In the aftermath of the killing of man-eating tigress Avni in Maharashtra on November 2, there are three primary questions doing the rounds of social media:

  1. Why did the forest department not tranquilise and relocate the tigress instead of killing her?
  2. Why did they engage a controversial person like Shafat Ali Khan to shoot the tigress? (The licence to kill was issued in the name of the Hyderabad hunter though it was his son Asghar Ali who shot Avni).
  3. What will they do with Avni’s two cubs?

There are several secondary questions for each of these primary questions, and the authorities should reply to each of them with complete transparency, because the matter concerns the pride of our nation and the survival of an endangered species.

However, in my opinion, there is one important primary question that has not yet been asked: Why did the authorities wait for the tigress to kill 13 people before finally choosing to act?

Online actors on social media have deliberately avoided this question. Why are they skirting this key issue? Is the Save Avni campaign somehow responsible for these deaths?

Derailed by intervention groups

The case of Avni is a prime example of a case derailed by online intervention groups. They created unnecessary pressure for forest officials through social media and litigation, so much so that the authorities hesitated and failed to act when they should have. Being trolled on social media not only scared the authorities but also some otherwise vocal conservationists, who silently allowed apathy to take hold when they should have opposed it.

Even under ideal circumstances, removing a tigress with cubs from her domain is a tall order, more so when an entire tiger cult-like intervention group is monitoring the pulse of the situation. The state authorities nevertheless took the harsh decision to kill Avni. There must be genuine reasons behind this decision, especially considering that forest officials, wildlife non-governmental organisations, biologists and conservationists unanimously let this happen. If we try to understand the issue in its totality, the decision taken was possibly the only option.

This saga started two years ago when the tigress started killing humans. At that time, forest officials appropriately decided to capture her. The area falls in Yavatmal district, a dense thorny scrub forest with a mosaic of pastoral and farm land where the habitat is already degraded with a very low density of prey animals. This was the right time to act, but a politician intervened and halted the process, just to establish goodwill as a policy-maker who was a “saviour of tigers”. This erroneous intervention received a resounding pat of approval on social media.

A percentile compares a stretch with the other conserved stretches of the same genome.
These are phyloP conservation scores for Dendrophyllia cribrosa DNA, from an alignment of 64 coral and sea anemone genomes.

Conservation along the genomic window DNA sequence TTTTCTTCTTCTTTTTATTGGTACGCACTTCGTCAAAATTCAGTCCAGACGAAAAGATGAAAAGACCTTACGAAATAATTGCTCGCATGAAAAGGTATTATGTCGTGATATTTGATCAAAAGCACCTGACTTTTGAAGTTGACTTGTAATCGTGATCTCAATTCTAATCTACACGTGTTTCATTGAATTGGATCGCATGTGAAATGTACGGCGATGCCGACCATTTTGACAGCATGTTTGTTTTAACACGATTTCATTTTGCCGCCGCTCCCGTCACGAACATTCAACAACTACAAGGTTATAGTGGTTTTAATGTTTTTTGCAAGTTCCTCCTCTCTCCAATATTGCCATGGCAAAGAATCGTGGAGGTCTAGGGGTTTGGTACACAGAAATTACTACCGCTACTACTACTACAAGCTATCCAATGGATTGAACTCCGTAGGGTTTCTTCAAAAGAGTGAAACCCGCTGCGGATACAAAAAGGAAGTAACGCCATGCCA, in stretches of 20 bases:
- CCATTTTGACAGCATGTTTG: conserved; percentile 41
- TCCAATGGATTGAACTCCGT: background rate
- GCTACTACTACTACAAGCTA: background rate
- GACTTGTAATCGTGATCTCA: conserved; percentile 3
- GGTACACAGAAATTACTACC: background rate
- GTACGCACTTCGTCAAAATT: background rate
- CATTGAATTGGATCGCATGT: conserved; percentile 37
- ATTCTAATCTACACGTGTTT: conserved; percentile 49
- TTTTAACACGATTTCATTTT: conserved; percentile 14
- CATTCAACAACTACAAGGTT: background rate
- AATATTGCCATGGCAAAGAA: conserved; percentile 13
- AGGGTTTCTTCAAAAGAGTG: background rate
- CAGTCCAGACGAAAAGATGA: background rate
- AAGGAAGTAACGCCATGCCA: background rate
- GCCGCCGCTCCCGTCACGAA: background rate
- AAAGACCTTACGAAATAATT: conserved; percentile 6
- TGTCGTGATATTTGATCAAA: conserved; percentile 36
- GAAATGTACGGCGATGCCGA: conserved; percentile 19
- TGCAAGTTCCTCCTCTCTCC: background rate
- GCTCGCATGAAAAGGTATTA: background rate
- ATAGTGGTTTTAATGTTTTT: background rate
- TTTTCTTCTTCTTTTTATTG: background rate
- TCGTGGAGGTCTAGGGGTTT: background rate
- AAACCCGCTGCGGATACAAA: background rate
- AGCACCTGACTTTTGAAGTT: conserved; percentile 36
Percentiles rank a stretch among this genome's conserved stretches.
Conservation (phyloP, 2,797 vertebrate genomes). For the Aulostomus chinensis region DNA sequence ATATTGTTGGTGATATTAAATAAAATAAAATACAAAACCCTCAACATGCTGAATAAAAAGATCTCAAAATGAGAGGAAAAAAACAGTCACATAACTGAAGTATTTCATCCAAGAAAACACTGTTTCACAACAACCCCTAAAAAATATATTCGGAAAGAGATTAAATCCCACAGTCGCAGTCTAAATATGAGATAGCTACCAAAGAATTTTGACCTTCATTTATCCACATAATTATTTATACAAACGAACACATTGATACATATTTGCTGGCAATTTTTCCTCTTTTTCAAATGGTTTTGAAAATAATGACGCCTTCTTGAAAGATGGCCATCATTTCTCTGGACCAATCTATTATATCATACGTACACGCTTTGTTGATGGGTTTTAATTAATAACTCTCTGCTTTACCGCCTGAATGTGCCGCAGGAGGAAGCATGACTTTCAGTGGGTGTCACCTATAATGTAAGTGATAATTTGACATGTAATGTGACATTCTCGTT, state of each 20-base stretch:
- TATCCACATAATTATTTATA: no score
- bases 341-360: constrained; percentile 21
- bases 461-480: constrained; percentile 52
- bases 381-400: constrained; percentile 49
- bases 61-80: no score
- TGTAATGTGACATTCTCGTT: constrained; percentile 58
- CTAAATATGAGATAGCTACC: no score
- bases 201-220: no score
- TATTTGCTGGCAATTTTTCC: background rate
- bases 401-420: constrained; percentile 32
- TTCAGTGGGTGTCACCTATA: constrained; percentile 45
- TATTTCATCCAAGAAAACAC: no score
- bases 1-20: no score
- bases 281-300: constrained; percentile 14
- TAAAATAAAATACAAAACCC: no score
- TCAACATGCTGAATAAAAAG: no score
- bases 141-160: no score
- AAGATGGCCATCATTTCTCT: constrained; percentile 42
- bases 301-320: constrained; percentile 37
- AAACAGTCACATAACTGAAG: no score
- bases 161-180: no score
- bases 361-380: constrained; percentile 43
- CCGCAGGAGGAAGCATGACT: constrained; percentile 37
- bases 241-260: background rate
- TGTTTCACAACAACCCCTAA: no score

By then, the tigress had delivered cubs, which made matters worse. As she started getting more emotional support online, she continued to kill people. Usually, when a tiger kills two to four human beings, forest officials capture the animal and place it in captivity or, in the worst-case scenario, eliminate it. Avni killed 13 people from 10-11 villages before there was any recognition of the fact that there was a serious problem.

Social media activists took the matter to various courts, which complicated decision-making for the forest authorities. Though the courts ultimately showed faith in the decisions of the forest department, they wasted much time in the process. Finally, in September, the state’s forest minister deputed several senior officials along with 150-200 forest personnel to ground zero to ensure the tigress did not kill another person. Such desperate measures at this scale halted all other conservation and protection work throughout the state.

Activists protest the Maharashtra government's shoot at sight order for Avni in New Delhi on October 14. (Credit: Arvind Yadav / HT)

A difficult operation

The operation disrupted routine life in villages in the area – schools were closed, crops were not harvested and the grazing of livestock suffered. The local economy and the peace of the people became uncertain. In India, communities that live with predators like Avni tolerate the many problems such proximity to dangerous animals brings – depredation of livestock and even a certain risk of attacks on themselves. Crop raiding by ungulates and other animals adds to their difficulties. Many a time, they retaliate, especially when the situation crosses an unwritten threshold.